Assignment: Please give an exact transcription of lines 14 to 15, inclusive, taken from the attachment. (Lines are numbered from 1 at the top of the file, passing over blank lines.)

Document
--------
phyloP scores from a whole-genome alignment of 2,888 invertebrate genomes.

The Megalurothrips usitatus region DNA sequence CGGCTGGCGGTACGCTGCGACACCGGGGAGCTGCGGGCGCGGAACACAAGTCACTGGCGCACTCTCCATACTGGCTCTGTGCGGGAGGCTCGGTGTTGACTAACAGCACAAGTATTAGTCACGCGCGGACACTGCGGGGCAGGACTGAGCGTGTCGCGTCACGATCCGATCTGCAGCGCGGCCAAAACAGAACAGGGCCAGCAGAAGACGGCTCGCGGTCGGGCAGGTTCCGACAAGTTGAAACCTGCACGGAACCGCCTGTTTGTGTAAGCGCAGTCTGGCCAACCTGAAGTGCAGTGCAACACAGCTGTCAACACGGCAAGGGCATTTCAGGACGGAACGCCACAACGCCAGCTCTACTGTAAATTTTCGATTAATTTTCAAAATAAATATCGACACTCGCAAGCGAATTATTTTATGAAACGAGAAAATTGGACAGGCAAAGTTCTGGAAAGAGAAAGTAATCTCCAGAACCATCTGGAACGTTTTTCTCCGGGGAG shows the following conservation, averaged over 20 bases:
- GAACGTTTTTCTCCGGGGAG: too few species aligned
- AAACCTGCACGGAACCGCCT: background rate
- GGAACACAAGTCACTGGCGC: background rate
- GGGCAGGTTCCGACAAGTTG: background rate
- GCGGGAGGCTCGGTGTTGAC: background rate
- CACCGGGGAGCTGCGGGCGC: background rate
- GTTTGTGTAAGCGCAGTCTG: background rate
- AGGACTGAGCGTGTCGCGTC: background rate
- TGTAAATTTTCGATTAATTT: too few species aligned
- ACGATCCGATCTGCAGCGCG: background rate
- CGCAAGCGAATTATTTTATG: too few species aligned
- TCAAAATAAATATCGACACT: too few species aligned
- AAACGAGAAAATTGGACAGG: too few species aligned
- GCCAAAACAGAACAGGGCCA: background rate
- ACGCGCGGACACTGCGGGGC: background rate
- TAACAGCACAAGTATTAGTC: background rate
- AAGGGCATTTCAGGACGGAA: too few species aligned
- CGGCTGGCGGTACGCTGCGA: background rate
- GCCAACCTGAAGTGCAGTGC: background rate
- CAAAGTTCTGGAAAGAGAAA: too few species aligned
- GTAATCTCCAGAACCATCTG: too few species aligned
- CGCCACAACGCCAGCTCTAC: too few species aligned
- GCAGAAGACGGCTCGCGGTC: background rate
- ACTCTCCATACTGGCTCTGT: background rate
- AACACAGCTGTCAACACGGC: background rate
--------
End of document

- TCAAAATAAATATCGACACT: too few species aligned
- AAACGAGAAAATTGGACAGG: too few species aligned